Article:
In the present case, a challenge has been made to the constitution of State Pollution Control Board mainly on the ground that person who do not qualify in terms of Section 4 of the Water (Prevention and Control) of Pollution Act, 1974 and Section 5 of the Air (Prevention and Control) of Pollution Act, 1981 are being appointed as Chairman/Member Secretary of the Board. The case of the applicant is that there is no infrastructure of professional and technical officer in the Environment department of the State Government and State Board. Manpower in the State Board is almost same as in 2000 and is highly insufficient and in-competent to cope up with thousands of industries and development centres which have now been established. Further the applicant stated that rehabilitation and rebuilding of infrastructure in the State is being planned and executed by IAS/IFS officers having administrative/Forest background only. The knowledge and practical experience of IFS officers in implementation of Forest Conservation/Wildlife Protect/Bio-diversity Act, which is only 10% of total Environment, cannot fulfil the requirement of professional knowledge and expertise of environment as required under Water and Air Protection Act and the Rules made thereunder. According to the applicant, the State Government violated the provisions of Water Act, 1974 and Air Act, 1981 and the Principal Secretary, Forest and Environment, Government of Uttarakhand had illegally nominated himself as Chairman and 10 others, by their designation, as Members of the State Pollution Control Board. The appointment/nominations of Chairman and Member Secretary should have been of the persons who were having special knowledge and practical experience in environment and that of other members as per the relevant provision. It should not have been on the basis of their designation, by virtue of service in the State Government

The Tribunal after perusal of the argument advanced issued certain guidelines to the State Governments/Union Territories in order to maintain the smooth functioning of State Pollution Control Boards,

  • The State Governments/ Union Territories shall constitute the Pollution Control Boards strictly in accordance to Section 4 of the Water Act and Section 5 of the Air Act, and the eligibility criteria as aforesaid, for appointment of Chairman/Member Secretary of the Board.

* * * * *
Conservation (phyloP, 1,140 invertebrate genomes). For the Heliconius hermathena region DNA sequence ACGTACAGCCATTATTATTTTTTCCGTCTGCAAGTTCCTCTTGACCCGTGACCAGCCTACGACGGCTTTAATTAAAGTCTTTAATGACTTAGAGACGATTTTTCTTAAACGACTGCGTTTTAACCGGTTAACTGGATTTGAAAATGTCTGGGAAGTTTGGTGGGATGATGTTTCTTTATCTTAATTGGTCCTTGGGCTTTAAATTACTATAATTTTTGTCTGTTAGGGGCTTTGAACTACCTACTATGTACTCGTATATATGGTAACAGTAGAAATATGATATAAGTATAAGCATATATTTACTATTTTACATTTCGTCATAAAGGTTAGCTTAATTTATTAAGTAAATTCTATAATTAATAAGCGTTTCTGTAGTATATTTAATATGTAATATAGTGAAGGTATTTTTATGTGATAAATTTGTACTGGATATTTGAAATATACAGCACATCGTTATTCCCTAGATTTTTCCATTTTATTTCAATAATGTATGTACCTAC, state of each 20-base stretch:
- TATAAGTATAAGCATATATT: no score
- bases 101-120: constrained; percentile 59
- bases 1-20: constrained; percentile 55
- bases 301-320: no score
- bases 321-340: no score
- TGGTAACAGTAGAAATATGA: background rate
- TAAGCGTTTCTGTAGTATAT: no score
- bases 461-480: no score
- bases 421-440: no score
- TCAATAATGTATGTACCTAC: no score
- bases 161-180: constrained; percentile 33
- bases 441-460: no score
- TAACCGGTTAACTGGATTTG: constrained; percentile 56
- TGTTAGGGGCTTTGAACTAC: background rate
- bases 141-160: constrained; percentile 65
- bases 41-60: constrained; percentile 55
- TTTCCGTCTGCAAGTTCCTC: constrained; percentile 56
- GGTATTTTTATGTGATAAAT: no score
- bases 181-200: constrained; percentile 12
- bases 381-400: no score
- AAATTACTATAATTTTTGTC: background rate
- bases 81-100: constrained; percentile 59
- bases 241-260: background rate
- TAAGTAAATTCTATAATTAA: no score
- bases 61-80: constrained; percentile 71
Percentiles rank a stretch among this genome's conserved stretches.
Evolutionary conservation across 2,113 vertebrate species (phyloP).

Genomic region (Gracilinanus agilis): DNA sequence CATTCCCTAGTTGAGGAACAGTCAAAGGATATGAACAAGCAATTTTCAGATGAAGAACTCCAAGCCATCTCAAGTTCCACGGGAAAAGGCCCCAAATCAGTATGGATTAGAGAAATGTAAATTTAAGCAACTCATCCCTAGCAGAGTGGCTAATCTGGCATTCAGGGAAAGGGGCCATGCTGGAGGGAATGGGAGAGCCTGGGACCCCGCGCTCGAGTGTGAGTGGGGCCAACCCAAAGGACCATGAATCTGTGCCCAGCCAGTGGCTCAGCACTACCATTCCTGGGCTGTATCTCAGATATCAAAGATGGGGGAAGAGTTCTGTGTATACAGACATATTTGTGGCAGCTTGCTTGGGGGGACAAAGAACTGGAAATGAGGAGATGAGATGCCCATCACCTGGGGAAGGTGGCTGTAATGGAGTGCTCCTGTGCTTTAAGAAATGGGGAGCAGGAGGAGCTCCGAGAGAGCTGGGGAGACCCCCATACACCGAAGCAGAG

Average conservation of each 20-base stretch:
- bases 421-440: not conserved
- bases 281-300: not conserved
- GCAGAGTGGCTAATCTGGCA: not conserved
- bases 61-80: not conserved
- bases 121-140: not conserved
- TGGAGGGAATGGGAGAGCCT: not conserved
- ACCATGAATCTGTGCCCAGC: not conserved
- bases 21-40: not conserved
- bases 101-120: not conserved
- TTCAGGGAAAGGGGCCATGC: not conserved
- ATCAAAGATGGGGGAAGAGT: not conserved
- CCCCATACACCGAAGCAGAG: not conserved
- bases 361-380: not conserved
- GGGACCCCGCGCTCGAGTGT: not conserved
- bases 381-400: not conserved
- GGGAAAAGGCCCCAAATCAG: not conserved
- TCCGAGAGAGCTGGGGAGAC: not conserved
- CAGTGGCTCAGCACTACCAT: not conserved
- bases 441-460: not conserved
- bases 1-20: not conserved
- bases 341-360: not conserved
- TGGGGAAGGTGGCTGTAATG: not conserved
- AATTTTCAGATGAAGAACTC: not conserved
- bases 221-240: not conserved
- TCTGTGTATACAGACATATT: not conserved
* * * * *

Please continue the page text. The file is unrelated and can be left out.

• The State Government is to ensure that the person manning the post of Chairman/Member Secretary of State Pollution Control Board are competent and eligible with requisite knowledge or practical experience in the field of environment protection and pollution control, with experience of management.
  • The appointment as a, Chairman or Member Secretary, should be of persons who are having special knowledge or practical experience or qualification in environment protection studies and not by virtue of their designation in service of the State Government like Chief Secretary, Principal Secretary, Environment Secretary or even Politician like former Speaker, Minister, M.L.A, all literary persons and non-technical persons.
  • The State Government are to notify the rules under Water and Air Act expeditiously specifying the qualifications and experiences required for the post of Chairman/ Member Secretary. The post of Chairman/ Member Secretary should be advertised and thrown open for all candidates irrespective of the fact whether they are in the Government, Academia or in private sector, so as to attract the best talent to man the said post.
  • The nominated Chairman/Member Secretary should have a fixed term of office which should not be extended for more than one term. Such persons should not hold office in the Board in accordance to their tenure in State Government.
  • Once a person having requisite eligibility is appointed as Chairman/Member Secretary in the State Pollution Control Board, he is to continue for full tenure and the same is not to be curtailed by removal or by repatriated before its completion, unless there are charges of misconduct or cogent reasons which are to be placed on record. Completion of tenure as Chairman/ Member Secretary of the Board, not only gives security of service to the persons who are appointed but it is essential for efficiency of work and smooth functioning of the Board. A tenure unaffected by political and bureaucratic interference would be extremely important for the officials to function fearlessly and in accordance to the mandate of the legislation as given under relevant Environmental Protection Laws like Water Act, Air Act etc.